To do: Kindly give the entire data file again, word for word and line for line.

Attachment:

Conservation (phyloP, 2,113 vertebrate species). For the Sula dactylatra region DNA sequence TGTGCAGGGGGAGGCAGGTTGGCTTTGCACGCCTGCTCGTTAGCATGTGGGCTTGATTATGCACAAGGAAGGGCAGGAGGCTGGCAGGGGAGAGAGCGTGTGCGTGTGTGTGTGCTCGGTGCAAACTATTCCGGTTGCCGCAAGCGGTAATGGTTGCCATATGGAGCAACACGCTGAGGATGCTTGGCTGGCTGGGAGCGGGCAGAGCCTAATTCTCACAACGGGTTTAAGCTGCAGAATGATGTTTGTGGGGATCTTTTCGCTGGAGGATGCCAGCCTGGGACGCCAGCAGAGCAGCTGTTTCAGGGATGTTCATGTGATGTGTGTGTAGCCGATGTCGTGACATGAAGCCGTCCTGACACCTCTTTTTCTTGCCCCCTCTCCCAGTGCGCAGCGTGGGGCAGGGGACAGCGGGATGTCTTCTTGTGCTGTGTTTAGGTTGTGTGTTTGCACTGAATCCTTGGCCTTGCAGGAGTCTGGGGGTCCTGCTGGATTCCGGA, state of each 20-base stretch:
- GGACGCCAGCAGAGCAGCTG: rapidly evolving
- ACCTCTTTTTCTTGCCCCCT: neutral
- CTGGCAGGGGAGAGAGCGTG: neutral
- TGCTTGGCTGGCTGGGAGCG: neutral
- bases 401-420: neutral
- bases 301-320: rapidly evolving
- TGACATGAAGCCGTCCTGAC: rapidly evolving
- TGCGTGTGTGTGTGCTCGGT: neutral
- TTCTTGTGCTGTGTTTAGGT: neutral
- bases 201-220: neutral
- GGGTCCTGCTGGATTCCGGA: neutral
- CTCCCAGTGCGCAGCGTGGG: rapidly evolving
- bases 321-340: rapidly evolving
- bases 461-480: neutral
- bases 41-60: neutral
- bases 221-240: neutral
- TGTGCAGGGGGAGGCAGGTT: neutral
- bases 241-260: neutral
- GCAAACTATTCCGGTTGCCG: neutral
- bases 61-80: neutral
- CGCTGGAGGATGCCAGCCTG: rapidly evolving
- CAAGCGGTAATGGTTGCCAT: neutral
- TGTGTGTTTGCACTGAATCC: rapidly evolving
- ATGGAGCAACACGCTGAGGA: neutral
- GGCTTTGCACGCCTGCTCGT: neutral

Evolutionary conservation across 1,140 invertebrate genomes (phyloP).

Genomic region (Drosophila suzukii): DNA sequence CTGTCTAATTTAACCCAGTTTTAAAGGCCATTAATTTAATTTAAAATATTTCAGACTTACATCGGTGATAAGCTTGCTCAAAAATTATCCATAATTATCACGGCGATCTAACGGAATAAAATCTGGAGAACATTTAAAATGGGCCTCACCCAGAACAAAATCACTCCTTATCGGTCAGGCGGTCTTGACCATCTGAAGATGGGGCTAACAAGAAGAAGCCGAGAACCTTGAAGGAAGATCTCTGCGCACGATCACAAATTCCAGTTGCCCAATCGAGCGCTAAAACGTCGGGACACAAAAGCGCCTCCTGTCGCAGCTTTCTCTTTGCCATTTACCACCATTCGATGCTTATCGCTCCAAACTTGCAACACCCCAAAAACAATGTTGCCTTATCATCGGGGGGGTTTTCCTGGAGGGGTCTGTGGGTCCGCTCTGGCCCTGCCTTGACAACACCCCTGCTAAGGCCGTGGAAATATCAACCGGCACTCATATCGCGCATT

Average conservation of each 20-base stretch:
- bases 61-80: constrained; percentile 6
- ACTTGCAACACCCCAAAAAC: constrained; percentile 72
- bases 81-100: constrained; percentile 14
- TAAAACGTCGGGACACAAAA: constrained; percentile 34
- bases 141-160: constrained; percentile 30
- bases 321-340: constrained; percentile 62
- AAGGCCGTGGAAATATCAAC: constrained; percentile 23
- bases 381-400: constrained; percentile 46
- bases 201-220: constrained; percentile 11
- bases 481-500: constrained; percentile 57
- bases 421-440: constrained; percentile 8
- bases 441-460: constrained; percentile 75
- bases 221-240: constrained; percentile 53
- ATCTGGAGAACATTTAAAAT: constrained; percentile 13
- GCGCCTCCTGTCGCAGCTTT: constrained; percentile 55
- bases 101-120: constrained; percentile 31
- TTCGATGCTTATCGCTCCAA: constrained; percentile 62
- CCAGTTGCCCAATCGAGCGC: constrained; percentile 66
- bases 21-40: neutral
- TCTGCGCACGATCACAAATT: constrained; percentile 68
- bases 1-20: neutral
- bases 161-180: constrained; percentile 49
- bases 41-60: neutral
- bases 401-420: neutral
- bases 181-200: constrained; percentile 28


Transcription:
Conservation (phyloP, 2,113 vertebrate species). For the Sula dactylatra region DNA sequence TGTGCAGGGGGAGGCAGGTTGGCTTTGCACGCCTGCTCGTTAGCATGTGGGCTTGATTATGCACAAGGAAGGGCAGGAGGCTGGCAGGGGAGAGAGCGTGTGCGTGTGTGTGTGCTCGGTGCAAACTATTCCGGTTGCCGCAAGCGGTAATGGTTGCCATATGGAGCAACACGCTGAGGATGCTTGGCTGGCTGGGAGCGGGCAGAGCCTAATTCTCACAACGGGTTTAAGCTGCAGAATGATGTTTGTGGGGATCTTTTCGCTGGAGGATGCCAGCCTGGGACGCCAGCAGAGCAGCTGTTTCAGGGATGTTCATGTGATGTGTGTGTAGCCGATGTCGTGACATGAAGCCGTCCTGACACCTCTTTTTCTTGCCCCCTCTCCCAGTGCGCAGCGTGGGGCAGGGGACAGCGGGATGTCTTCTTGTGCTGTGTTTAGGTTGTGTGTTTGCACTGAATCCTTGGCCTTGCAGGAGTCTGGGGGTCCTGCTGGATTCCGGA, state of each 20-base stretch:
- GGACGCCAGCAGAGCAGCTG: rapidly evolving
- ACCTCTTTTTCTTGCCCCCT: neutral
- CTGGCAGGGGAGAGAGCGTG: neutral
- TGCTTGGCTGGCTGGGAGCG: neutral
- bases 401-420: neutral
- bases 301-320: rapidly evolving
- TGACATGAAGCCGTCCTGAC: rapidly evolving
- TGCGTGTGTGTGTGCTCGGT: neutral
- TTCTTGTGCTGTGTTTAGGT: neutral
- bases 201-220: neutral
- GGGTCCTGCTGGATTCCGGA: neutral
- CTCCCAGTGCGCAGCGTGGG: rapidly evolving
- bases 321-340: rapidly evolving
- bases 461-480: neutral
- bases 41-60: neutral
- bases 221-240: neutral
- TGTGCAGGGGGAGGCAGGTT: neutral
- bases 241-260: neutral
- GCAAACTATTCCGGTTGCCG: neutral
- bases 61-80: neutral
- CGCTGGAGGATGCCAGCCTG: rapidly evolving
- CAAGCGGTAATGGTTGCCAT: neutral
- TGTGTGTTTGCACTGAATCC: rapidly evolving
- ATGGAGCAACACGCTGAGGA: neutral
- GGCTTTGCACGCCTGCTCGT: neutral

Evolutionary conservation across 1,140 invertebrate genomes (phyloP).

Genomic region (Drosophila suzukii): DNA sequence CTGTCTAATTTAACCCAGTTTTAAAGGCCATTAATTTAATTTAAAATATTTCAGACTTACATCGGTGATAAGCTTGCTCAAAAATTATCCATAATTATCACGGCGATCTAACGGAATAAAATCTGGAGAACATTTAAAATGGGCCTCACCCAGAACAAAATCACTCCTTATCGGTCAGGCGGTCTTGACCATCTGAAGATGGGGCTAACAAGAAGAAGCCGAGAACCTTGAAGGAAGATCTCTGCGCACGATCACAAATTCCAGTTGCCCAATCGAGCGCTAAAACGTCGGGACACAAAAGCGCCTCCTGTCGCAGCTTTCTCTTTGCCATTTACCACCATTCGATGCTTATCGCTCCAAACTTGCAACACCCCAAAAACAATGTTGCCTTATCATCGGGGGGGTTTTCCTGGAGGGGTCTGTGGGTCCGCTCTGGCCCTGCCTTGACAACACCCCTGCTAAGGCCGTGGAAATATCAACCGGCACTCATATCGCGCATT

Average conservation of each 20-base stretch:
- bases 61-80: constrained; percentile 6
- ACTTGCAACACCCCAAAAAC: constrained; percentile 72
- bases 81-100: constrained; percentile 14
- TAAAACGTCGGGACACAAAA: constrained; percentile 34
- bases 141-160: constrained; percentile 30
- bases 321-340: constrained; percentile 62
- AAGGCCGTGGAAATATCAAC: constrained; percentile 23
- bases 381-400: constrained; percentile 46
- bases 201-220: constrained; percentile 11
- bases 481-500: constrained; percentile 57
- bases 421-440: constrained; percentile 8
- bases 441-460: constrained; percentile 75
- bases 221-240: constrained; percentile 53
- ATCTGGAGAACATTTAAAAT: constrained; percentile 13
- GCGCCTCCTGTCGCAGCTTT: constrained; percentile 55
- bases 101-120: constrained; percentile 31
- TTCGATGCTTATCGCTCCAA: constrained; percentile 62
- CCAGTTGCCCAATCGAGCGC: constrained; percentile 66
- bases 21-40: neutral
- TCTGCGCACGATCACAAATT: constrained; percentile 68
- bases 1-20: neutral
- bases 161-180: constrained; percentile 49
- bases 41-60: neutral
- bases 401-420: neutral
- bases 181-200: constrained; percentile 28